Jan 15 2008


Published by at 1:25 pm under Books & Events,Crows & Ravens

This is a Common Raven, not a Crow, but he looks so cool I had to use him here (photo from Shutterstock)In the evening the crows now flock to Oakland and roost around WQED.  Everyone notices them and asks me what the crows are doing.

Expert answers from Cornell University's Kevin McGowan can be found here.  Please do click on the link and read about crow roosts.  It's fascinating!

My answers - totally non-expert - are best expressed by my favorite poem that describes what these entertaining black birds are up to:

Crows  by Doug Anderson, from Blues for Unemployed Secret Police Curbstone Press ©2000.  Reprinted by permission, http://www.curbstone.org/.



Hunch in the trees
to gossip
about God and his inexorable
about deer guts and fish so stupid
you could sell them air
and how out in the deserts
there's a dog called coyote
with their mind
but no wings.
Crow with Iroquois hair.
Crow with a wisecrack
for everybody,
Crow with his beak
thrust through a bun,
the paper still clinging.
Then one says something
and they all leave,
the trees are not
what they used to be.
Crow with oilslick eyes.
Crow with a knife
sheathed in a shark's fin.
in a midnight blue suit
standing in front of a judge:
Your Honor, I didn't
kill him,
just ate him
and I wasn't impressed.
clustered in the bruise light
in the bottoms
of dreams.
Crows in the red maple.
Crows keeping disrespect
Crows teasing a stalking cat,
lifting off at the last minute,
snow shagging down
from their wings.
Crows darkening the sky,
making fun of the geese
on their way to Florida.
Crows in the roses,
beaks and thorns.
Crows feeding lizards
to their brood.
Crows lifting off road kill,
floating back down
after the car has passed.
Crow with a possum eye
speared on its beak.
Crow with a French fry.
in the chicken cages
on their way to market,
the farmer finally gone mad.
Crows hunkered down
rumpling feathers,
announcing the cataract
of snow
over the sun.
The crows prosper.
Carrion is everywhere.
The night
that is coming
is so dark
it will feel
like fur on the eyes.
So dark suddenly
you cannot see the snow.
Thrust your hand in it.
Hear it like sand
blowing on the roof.
A crow shifts his foot
and snow sifts
down from the tree.


(Shutterstock photo of a Raven - not a crow - but he looks so cool I had to use him here.)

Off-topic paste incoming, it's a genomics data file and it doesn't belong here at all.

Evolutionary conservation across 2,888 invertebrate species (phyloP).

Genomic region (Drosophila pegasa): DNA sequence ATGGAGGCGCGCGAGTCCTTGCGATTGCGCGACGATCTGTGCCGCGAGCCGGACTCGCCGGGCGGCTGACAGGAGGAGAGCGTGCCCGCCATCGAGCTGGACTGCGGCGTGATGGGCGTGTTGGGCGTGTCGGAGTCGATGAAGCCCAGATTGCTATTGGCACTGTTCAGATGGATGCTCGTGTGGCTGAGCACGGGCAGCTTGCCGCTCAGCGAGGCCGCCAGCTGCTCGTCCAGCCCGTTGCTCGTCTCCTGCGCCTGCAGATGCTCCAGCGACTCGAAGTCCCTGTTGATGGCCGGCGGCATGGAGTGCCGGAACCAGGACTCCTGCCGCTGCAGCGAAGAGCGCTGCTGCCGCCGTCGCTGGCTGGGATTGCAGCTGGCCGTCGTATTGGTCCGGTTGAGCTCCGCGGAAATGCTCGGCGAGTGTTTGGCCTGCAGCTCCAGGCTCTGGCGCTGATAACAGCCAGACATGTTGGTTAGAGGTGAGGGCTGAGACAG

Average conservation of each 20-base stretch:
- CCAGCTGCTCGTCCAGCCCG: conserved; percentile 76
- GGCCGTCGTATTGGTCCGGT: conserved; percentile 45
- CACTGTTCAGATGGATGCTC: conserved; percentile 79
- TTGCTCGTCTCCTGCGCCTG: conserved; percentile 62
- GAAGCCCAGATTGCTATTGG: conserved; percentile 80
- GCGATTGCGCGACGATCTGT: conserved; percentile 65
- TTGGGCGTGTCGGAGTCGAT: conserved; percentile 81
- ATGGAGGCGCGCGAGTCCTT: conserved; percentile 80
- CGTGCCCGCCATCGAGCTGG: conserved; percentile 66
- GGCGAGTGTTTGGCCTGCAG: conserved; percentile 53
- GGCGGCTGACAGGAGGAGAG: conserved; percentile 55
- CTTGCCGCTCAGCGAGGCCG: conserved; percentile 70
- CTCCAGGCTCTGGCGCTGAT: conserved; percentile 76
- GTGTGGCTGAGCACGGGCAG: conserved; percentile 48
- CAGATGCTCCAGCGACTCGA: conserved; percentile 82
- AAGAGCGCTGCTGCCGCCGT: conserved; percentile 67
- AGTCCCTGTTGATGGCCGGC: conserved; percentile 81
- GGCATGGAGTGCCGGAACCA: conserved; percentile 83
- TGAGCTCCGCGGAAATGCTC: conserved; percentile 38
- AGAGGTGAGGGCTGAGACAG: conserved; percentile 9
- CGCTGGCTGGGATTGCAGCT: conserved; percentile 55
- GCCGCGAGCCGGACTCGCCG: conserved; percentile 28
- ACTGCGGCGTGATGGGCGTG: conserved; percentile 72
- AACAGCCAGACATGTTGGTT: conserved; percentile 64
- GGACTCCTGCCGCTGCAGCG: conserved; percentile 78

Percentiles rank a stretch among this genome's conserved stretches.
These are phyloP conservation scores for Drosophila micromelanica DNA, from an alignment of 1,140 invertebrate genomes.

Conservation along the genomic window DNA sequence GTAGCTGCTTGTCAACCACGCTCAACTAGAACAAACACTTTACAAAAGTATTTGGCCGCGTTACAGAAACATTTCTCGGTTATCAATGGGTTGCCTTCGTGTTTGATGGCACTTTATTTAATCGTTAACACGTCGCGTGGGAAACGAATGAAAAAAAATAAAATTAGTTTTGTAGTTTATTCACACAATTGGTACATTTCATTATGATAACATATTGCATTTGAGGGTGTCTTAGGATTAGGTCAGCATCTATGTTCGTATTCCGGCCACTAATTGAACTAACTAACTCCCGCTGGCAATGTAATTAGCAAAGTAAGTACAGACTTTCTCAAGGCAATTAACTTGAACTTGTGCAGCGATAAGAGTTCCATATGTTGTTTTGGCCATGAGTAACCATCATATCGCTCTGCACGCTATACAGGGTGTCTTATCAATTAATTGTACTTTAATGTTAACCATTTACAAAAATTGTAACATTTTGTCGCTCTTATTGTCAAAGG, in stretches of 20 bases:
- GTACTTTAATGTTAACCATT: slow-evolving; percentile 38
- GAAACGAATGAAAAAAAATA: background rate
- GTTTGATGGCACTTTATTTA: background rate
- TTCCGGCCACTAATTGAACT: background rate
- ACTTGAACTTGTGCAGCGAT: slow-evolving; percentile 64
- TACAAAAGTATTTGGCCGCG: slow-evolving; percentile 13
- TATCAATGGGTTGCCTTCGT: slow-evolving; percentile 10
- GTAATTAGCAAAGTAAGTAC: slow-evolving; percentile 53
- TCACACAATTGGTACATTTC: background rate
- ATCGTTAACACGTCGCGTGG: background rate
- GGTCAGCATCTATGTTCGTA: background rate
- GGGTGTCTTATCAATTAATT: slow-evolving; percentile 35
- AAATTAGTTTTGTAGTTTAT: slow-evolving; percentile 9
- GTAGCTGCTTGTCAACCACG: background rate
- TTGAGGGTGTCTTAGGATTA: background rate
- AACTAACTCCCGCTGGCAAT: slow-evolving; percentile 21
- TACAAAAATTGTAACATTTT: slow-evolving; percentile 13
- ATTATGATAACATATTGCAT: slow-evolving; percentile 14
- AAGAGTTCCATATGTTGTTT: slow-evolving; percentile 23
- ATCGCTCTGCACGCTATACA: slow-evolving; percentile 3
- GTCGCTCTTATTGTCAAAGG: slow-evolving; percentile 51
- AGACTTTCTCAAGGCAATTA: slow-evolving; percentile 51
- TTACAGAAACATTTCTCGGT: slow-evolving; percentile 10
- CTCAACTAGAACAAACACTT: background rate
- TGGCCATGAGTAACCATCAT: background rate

5 responses so far

5 Responses to “Crows…”

  1. Pat Blakesleeon 20 Jan 2008 at 5:53 pm

    Kate – I just found your blog and can hear your voice as I read your insightful prose. Oh that we were sitting on the porch at the Harbourside eating blueberry muffins and chatting about what we saw yesterday before heading out on our next adventure. The crows up here have been chased out of downtown Auburn and Geneva but lurk on the limits, beyond heckling from humans–for now, at least. Every now and then I see them stir en masse from a stand of spruce or hardwoods. It’s good to know that you’re on the lookout in Pittsburgh and sharing what you see with others. Cheers.

  2. linda coleon 05 Jul 2008 at 8:12 pm

    absolutely love your prose on crows!
    Their caw is such a lazy, lonely sound, and when I was in India many years ago, just to hear the crow rushed me back home in my thoughts and memories.
    Thanks for your verse, just loved it.

  3. Brianon 10 Nov 2008 at 9:04 am


    Great website! I have a question. There are thousands or even tens of thousands of large blackbirds in Shadyside tonite. They appear to be nesting for the evening in dozens of tall trees. Every few minutes, another group comes flying in in groups of dozens or hundreds. Any idea what these birds might be? It’s night, so I can’t get a good look or picture of them. Thanks.

  4. Kate St. Johnon 10 Nov 2008 at 9:20 am

    Brian, I moved your comment from the “About” area to “Crows” because I think the large black birds you saw are crows.

    During the winter large flocks of crows congregate in Pittsburgh. Right now (Nov 10, 2008) I know there are at least 500 here – undoubtedly more – but I haven’t been able to count them yet. If this winter is like last year, there’ll be 14,000 crows in the City by early January.

    Your comment has sparked a question in my mind: Why did these birds come to Shadyside after dark? Were they disturbed at their original roost? Hmmmm.

  5. Maggieon 15 Nov 2010 at 9:56 pm

    My favorite Crow poem:

    the way a crow shook down on me
    the dust of snow from a hemlock tree
    has given my heart a change of mood
    and saved some part of a day i had rued.

    -robert frost

    Thought you might enjoy it.

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